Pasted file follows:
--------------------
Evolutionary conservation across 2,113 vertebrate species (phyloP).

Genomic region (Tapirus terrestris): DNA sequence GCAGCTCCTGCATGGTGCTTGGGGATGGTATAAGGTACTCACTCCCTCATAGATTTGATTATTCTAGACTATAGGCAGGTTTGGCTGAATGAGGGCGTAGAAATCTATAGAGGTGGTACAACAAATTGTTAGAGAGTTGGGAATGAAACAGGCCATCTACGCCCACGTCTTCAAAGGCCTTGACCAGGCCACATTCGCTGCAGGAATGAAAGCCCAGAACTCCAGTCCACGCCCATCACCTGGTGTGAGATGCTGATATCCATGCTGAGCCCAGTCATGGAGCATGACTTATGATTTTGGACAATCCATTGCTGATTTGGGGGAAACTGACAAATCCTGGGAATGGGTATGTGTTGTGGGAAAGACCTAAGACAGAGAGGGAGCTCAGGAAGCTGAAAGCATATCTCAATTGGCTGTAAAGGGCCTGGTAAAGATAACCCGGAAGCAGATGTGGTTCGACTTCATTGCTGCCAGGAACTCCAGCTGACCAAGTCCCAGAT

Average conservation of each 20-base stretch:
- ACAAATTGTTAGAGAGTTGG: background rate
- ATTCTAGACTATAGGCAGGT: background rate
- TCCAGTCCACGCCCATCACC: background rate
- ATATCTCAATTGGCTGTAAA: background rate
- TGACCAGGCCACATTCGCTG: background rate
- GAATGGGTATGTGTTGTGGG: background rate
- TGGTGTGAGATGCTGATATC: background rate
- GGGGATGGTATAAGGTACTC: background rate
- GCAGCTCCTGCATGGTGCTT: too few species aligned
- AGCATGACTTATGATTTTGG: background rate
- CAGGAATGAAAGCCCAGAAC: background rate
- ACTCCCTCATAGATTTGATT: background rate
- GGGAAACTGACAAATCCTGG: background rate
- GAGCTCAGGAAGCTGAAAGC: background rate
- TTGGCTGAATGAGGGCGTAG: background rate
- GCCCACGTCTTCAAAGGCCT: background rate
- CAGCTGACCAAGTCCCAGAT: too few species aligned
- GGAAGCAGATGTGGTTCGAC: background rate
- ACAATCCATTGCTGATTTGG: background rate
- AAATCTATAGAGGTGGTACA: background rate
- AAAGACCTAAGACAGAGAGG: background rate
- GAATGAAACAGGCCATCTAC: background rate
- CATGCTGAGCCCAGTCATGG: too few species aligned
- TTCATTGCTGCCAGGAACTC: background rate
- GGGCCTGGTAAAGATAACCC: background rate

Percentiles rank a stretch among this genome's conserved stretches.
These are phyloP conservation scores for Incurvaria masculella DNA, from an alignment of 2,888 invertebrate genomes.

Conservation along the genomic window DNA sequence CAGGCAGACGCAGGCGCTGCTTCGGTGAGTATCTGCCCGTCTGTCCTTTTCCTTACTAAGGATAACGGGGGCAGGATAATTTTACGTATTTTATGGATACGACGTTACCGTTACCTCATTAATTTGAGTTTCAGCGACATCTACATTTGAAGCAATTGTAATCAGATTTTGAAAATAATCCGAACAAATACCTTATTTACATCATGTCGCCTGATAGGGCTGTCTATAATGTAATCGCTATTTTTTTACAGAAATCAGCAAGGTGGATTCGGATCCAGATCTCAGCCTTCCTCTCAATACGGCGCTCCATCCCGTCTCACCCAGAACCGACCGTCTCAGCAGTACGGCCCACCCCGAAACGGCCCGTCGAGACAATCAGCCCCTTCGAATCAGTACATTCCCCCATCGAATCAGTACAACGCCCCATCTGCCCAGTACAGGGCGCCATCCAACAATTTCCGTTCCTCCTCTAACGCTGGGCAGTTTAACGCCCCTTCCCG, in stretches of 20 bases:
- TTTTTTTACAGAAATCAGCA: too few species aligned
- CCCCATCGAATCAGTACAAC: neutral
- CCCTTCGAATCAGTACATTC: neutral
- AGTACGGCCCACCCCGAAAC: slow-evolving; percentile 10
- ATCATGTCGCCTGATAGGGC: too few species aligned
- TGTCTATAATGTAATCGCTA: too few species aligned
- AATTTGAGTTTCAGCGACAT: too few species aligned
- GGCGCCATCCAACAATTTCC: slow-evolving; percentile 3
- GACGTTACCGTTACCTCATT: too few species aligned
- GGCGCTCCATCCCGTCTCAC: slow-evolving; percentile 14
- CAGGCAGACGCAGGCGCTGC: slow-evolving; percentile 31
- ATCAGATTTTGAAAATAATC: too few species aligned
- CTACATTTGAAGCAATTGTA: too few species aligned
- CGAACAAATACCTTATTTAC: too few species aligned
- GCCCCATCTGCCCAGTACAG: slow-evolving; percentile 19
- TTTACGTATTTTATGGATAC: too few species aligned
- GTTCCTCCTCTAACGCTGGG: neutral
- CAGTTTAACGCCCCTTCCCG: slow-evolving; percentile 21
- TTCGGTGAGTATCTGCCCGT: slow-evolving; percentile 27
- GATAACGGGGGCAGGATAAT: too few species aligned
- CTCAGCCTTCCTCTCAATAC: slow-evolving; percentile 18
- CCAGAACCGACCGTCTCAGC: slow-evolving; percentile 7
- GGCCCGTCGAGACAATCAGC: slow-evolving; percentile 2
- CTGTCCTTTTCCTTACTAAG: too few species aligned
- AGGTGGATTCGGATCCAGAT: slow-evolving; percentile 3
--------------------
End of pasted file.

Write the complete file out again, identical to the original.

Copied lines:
Evolutionary conservation across 2,113 vertebrate species (phyloP).

Genomic region (Tapirus terrestris): DNA sequence GCAGCTCCTGCATGGTGCTTGGGGATGGTATAAGGTACTCACTCCCTCATAGATTTGATTATTCTAGACTATAGGCAGGTTTGGCTGAATGAGGGCGTAGAAATCTATAGAGGTGGTACAACAAATTGTTAGAGAGTTGGGAATGAAACAGGCCATCTACGCCCACGTCTTCAAAGGCCTTGACCAGGCCACATTCGCTGCAGGAATGAAAGCCCAGAACTCCAGTCCACGCCCATCACCTGGTGTGAGATGCTGATATCCATGCTGAGCCCAGTCATGGAGCATGACTTATGATTTTGGACAATCCATTGCTGATTTGGGGGAAACTGACAAATCCTGGGAATGGGTATGTGTTGTGGGAAAGACCTAAGACAGAGAGGGAGCTCAGGAAGCTGAAAGCATATCTCAATTGGCTGTAAAGGGCCTGGTAAAGATAACCCGGAAGCAGATGTGGTTCGACTTCATTGCTGCCAGGAACTCCAGCTGACCAAGTCCCAGAT

Average conservation of each 20-base stretch:
- ACAAATTGTTAGAGAGTTGG: background rate
- ATTCTAGACTATAGGCAGGT: background rate
- TCCAGTCCACGCCCATCACC: background rate
- ATATCTCAATTGGCTGTAAA: background rate
- TGACCAGGCCACATTCGCTG: background rate
- GAATGGGTATGTGTTGTGGG: background rate
- TGGTGTGAGATGCTGATATC: background rate
- GGGGATGGTATAAGGTACTC: background rate
- GCAGCTCCTGCATGGTGCTT: too few species aligned
- AGCATGACTTATGATTTTGG: background rate
- CAGGAATGAAAGCCCAGAAC: background rate
- ACTCCCTCATAGATTTGATT: background rate
- GGGAAACTGACAAATCCTGG: background rate
- GAGCTCAGGAAGCTGAAAGC: background rate
- TTGGCTGAATGAGGGCGTAG: background rate
- GCCCACGTCTTCAAAGGCCT: background rate
- CAGCTGACCAAGTCCCAGAT: too few species aligned
- GGAAGCAGATGTGGTTCGAC: background rate
- ACAATCCATTGCTGATTTGG: background rate
- AAATCTATAGAGGTGGTACA: background rate
- AAAGACCTAAGACAGAGAGG: background rate
- GAATGAAACAGGCCATCTAC: background rate
- CATGCTGAGCCCAGTCATGG: too few species aligned
- TTCATTGCTGCCAGGAACTC: background rate
- GGGCCTGGTAAAGATAACCC: background rate

Percentiles rank a stretch among this genome's conserved stretches.
These are phyloP conservation scores for Incurvaria masculella DNA, from an alignment of 2,888 invertebrate genomes.

Conservation along the genomic window DNA sequence CAGGCAGACGCAGGCGCTGCTTCGGTGAGTATCTGCCCGTCTGTCCTTTTCCTTACTAAGGATAACGGGGGCAGGATAATTTTACGTATTTTATGGATACGACGTTACCGTTACCTCATTAATTTGAGTTTCAGCGACATCTACATTTGAAGCAATTGTAATCAGATTTTGAAAATAATCCGAACAAATACCTTATTTACATCATGTCGCCTGATAGGGCTGTCTATAATGTAATCGCTATTTTTTTACAGAAATCAGCAAGGTGGATTCGGATCCAGATCTCAGCCTTCCTCTCAATACGGCGCTCCATCCCGTCTCACCCAGAACCGACCGTCTCAGCAGTACGGCCCACCCCGAAACGGCCCGTCGAGACAATCAGCCCCTTCGAATCAGTACATTCCCCCATCGAATCAGTACAACGCCCCATCTGCCCAGTACAGGGCGCCATCCAACAATTTCCGTTCCTCCTCTAACGCTGGGCAGTTTAACGCCCCTTCCCG, in stretches of 20 bases:
- TTTTTTTACAGAAATCAGCA: too few species aligned
- CCCCATCGAATCAGTACAAC: neutral
- CCCTTCGAATCAGTACATTC: neutral
- AGTACGGCCCACCCCGAAAC: slow-evolving; percentile 10
- ATCATGTCGCCTGATAGGGC: too few species aligned
- TGTCTATAATGTAATCGCTA: too few species aligned
- AATTTGAGTTTCAGCGACAT: too few species aligned
- GGCGCCATCCAACAATTTCC: slow-evolving; percentile 3
- GACGTTACCGTTACCTCATT: too few species aligned
- GGCGCTCCATCCCGTCTCAC: slow-evolving; percentile 14
- CAGGCAGACGCAGGCGCTGC: slow-evolving; percentile 31
- ATCAGATTTTGAAAATAATC: too few species aligned
- CTACATTTGAAGCAATTGTA: too few species aligned
- CGAACAAATACCTTATTTAC: too few species aligned
- GCCCCATCTGCCCAGTACAG: slow-evolving; percentile 19
- TTTACGTATTTTATGGATAC: too few species aligned
- GTTCCTCCTCTAACGCTGGG: neutral
- CAGTTTAACGCCCCTTCCCG: slow-evolving; percentile 21
- TTCGGTGAGTATCTGCCCGT: slow-evolving; percentile 27
- GATAACGGGGGCAGGATAAT: too few species aligned
- CTCAGCCTTCCTCTCAATAC: slow-evolving; percentile 18
- CCAGAACCGACCGTCTCAGC: slow-evolving; percentile 7
- GGCCCGTCGAGACAATCAGC: slow-evolving; percentile 2
- CTGTCCTTTTCCTTACTAAG: too few species aligned
- AGGTGGATTCGGATCCAGAT: slow-evolving; percentile 3